This unit addresses silent -e by contrasting closed (CVC) and silent -e (CVCe) syllables. It begins by looking at how adding an -e to the end of CVC words changes the sound of the vowel and the meaning of the words. Word addition problems are posed, and students work through mapping silent-e words. They learn to drop the -e underneath the final consonant because it doesn't make its own sound. (This ensures that students are able to seamlessly add suffixes such as -s, -ed, and -ing in the future.) On subsequent days, students will learn to cross out the e and draw a breve (long vowel symbol) over the vowel sound to indicate that the e is silent but it makes the vowel say its name. They will practice reading the words as they map the words on the unit list. Finally, they will use grid paper to map the words. Other alternatives include using dry erase markers, crayons, Play-Doh, stamps, and dry erase markers on various mapping mats. These activities can easily be plugged in for additional practice after the explicit three-day instructional routine for phoneme-grapheme mapping has been completed. Smaller colored mapping mats are also included to use with magnetic letters, letter tiles, or to be displayed in pocket-charts as exemplars. Take your word work to the next level with phoneme-grapheme mapping!
Phoneme-grapheme mapping is a sequential, systematic, explicit way to help students understand that the number of sounds (phonemes) they hear in a word may vary from the number of letters that represent these sounds. Since the 44 phonemes in our language do not perfectly correspond with letters, this is powerful. Students will learn a variety of mapping techniques to demonstrate the phoneme/grapheme relationships in the English language. As students map sounds to print, they develop a metacognitive approach to decoding, encoding (spelling), and reading skills.
This unit focuses on the vowel sounds in CVCe words to make word work meaningful! The instructional routine is intended to be a 3-day process. The first day, 25-30 minutes should be allotted for the lesson with 15-20 minutes spent on the lessons on subsequent days. This is a great one-on-one intervention, but it can also successfully be used with small groups. Additional mapping mats have been included to do additional small group lessons or facilitate centers beyond the three day explicit instructional routine.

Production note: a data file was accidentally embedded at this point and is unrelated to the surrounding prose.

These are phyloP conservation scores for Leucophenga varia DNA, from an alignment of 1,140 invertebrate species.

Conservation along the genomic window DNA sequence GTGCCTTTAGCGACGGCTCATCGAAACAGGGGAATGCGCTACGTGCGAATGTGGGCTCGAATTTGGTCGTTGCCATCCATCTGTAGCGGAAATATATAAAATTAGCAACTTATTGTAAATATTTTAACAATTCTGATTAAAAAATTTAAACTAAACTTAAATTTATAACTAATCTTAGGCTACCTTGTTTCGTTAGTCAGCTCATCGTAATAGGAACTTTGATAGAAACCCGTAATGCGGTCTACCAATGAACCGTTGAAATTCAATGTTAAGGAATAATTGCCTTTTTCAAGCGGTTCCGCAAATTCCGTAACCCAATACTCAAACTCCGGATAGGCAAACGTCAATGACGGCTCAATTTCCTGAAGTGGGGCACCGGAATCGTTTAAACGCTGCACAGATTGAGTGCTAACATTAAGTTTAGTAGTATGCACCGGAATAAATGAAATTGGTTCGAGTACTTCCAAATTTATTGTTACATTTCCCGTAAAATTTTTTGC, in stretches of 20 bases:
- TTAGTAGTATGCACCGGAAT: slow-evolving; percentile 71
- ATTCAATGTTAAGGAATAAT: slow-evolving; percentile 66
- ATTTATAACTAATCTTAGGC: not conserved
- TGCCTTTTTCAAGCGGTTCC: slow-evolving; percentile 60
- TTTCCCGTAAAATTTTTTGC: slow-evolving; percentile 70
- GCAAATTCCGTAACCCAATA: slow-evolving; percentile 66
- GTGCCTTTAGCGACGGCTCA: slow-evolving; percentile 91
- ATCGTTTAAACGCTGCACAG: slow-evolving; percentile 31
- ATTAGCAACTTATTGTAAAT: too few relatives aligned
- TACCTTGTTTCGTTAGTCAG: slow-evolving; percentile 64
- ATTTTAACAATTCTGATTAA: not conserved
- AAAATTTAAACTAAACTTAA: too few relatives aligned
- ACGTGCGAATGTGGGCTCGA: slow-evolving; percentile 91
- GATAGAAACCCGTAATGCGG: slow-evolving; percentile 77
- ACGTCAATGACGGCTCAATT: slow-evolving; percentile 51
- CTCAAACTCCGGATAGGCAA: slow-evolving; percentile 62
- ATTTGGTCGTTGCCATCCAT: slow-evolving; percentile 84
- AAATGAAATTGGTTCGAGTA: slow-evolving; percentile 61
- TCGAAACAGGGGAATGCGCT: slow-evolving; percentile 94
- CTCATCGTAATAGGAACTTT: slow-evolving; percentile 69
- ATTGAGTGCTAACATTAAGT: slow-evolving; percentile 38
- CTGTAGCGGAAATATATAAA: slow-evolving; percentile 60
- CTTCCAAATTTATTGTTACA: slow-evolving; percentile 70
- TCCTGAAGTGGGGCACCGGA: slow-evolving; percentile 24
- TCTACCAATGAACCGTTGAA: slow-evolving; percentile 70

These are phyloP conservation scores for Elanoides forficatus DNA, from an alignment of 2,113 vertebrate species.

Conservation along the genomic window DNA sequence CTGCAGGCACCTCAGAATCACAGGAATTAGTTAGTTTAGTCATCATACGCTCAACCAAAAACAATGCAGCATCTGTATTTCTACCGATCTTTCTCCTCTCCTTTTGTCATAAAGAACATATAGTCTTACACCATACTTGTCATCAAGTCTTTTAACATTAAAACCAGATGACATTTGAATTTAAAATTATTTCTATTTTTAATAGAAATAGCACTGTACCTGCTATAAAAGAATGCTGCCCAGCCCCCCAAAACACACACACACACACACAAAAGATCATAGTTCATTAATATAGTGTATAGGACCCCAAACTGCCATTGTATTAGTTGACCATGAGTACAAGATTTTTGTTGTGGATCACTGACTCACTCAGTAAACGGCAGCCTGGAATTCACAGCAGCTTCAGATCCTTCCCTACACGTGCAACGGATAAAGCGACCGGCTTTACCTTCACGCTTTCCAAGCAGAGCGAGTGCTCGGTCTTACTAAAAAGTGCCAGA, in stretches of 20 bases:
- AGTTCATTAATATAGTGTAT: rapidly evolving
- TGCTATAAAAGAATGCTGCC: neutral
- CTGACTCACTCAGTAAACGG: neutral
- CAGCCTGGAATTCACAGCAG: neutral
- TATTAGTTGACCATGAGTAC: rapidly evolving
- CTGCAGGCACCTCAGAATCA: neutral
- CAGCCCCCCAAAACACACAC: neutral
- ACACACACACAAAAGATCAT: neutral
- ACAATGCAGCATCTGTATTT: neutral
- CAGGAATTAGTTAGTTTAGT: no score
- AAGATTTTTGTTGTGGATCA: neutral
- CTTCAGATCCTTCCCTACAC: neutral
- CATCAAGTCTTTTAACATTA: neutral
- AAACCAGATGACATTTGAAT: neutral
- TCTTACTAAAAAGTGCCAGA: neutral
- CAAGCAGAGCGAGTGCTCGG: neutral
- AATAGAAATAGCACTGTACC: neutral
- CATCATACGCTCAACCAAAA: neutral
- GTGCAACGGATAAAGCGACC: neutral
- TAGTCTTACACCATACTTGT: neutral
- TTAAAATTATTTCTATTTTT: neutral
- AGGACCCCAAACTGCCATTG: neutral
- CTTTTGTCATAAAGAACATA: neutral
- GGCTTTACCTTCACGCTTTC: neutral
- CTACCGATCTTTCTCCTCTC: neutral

Day One: Compile lesson word list. Choose words appropriate to students’ reading levels and provide them with colored tiles. Teach the new sound, spelling concept, and spelling pattern. Instruct students to use colored tiles to segment dictated words into phonemes (sounds). Explicitly teach students that the tiles represent sounds, not letters whenever they are working on phoneme-grapheme mapping. Immediately check each word by having students touch and say each sound. Monitor students to ensure that they are accurately mapping sound to print.
Day Two: Instruct students to read the list silently. Then lead the group in reading them chorally. Instruct students to find, point to, and say the target sound or phoneme. “Say the sound”. Next, have students find, circle, and say the letter(s)
for the target grapheme in each word. “Say the letters.” Have younger students say the sounds when circling the letters as well.
Day Three: Provide tiles and the phoneme-grapheme mapping grid. Prepare the weekly list for dictation. Dictate word. Students should say each sound and position each tile in each grid square for each sound or phoneme that is heard. (Explicitly teach that the number of grid squares typically corresponds to sounds not letters.) Point to the first tile. Say, “What do you hear?” (Students say sound.) Ask, “What do you write?” Students say the letter name, move the tile up, then write the grapheme in the square. Work through the same routine for each phoneme/grapheme on the list. Have students restate the sound/spelling relationship. Ask if they can identify any other related words that were not on the list. Have them list them on the back of the grid.
Please refer to the unit preview to see suggested word lists and examples of activities.